• THE HEBREW STORY 1050 Invasion of the Philistines 1025 Saul unites the tribes of Israel into one kingdom The kingdom then reaches its peak under David (1000 – 961) and Solomon (961 – 922).
  •  
  • THE HEBREW STORY Solomon’s demise fractured the kingdom into two: Kingdom of Israel (north) and Kingdom of Judah (south) . Relatively weak as a whole, the kingdoms were weaker apart. In 722, Israel fell to the Assyrians. In 586, Judah fell to the Babylonians.
  • THE HEBREW STORY
    • Prophetic Revolution
    • As the kingdom of Israel was under threat, a new generation of preachers began to speak of a new message.
    • Thorough-going monotheism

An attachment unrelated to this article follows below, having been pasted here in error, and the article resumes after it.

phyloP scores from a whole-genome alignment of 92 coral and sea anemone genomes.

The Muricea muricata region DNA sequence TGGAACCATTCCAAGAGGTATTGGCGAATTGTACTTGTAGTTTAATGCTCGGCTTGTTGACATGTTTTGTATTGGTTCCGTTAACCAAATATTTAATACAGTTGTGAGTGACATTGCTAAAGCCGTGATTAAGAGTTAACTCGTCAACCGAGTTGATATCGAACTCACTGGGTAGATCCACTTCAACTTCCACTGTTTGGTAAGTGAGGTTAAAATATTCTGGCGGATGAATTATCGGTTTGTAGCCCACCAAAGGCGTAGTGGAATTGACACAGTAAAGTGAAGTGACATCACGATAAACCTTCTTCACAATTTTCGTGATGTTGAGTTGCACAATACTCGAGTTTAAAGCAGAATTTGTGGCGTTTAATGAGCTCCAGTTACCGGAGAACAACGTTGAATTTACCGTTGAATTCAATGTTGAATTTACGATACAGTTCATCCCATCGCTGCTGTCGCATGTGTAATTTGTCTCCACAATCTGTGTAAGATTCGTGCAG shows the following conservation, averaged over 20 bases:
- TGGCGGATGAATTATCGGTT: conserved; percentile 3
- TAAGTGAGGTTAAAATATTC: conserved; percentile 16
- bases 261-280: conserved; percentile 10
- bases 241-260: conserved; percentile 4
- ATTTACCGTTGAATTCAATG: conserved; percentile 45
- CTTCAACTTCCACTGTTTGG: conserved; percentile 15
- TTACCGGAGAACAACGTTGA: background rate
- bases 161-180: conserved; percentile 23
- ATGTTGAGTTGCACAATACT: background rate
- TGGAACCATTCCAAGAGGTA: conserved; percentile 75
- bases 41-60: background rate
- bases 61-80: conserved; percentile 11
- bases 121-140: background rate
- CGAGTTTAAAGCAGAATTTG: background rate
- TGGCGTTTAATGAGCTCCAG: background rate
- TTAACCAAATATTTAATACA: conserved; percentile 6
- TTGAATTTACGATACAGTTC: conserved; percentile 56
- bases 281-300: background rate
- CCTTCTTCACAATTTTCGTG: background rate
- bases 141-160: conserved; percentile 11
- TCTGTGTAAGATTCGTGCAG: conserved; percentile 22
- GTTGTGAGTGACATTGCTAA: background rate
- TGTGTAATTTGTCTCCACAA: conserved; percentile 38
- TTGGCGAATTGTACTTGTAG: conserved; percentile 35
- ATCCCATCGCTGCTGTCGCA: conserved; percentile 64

• God is righteous
    • He demands ethical behaviour
    • Justice and ethics were put at the forefront of Hebrew life.
    • Their message is similar to the Buddha’s commentary on Hindu materialism, and Chinese philosophy’s arguments about social chaos and disorder.
  • THE HEBREW STORY
  • THE HEBREW STORY
    • Post-Exilic Age
    • Upon being liberated by the Persians in 539BCE, the Israelites rebuild the Temple. They last until 332BCE.
    • Message of the Post-Exilic Age:
    • Eschatological doctrines, or thoughts on the end of time.
      • The coming of a Messiah
      • These beliefs complete the doctrines of Judaism. They hold on tightly to their faith as they wait, committing their learnings and experiences to writing.
  • THE HEBREW STORY
  • THE HEBREW STORY
    • SUMMARY
    • The Hebrew experience with Monotheism eventually leads to the three primary monotheistic religions in the world: Judaism, Christianity, and Islam.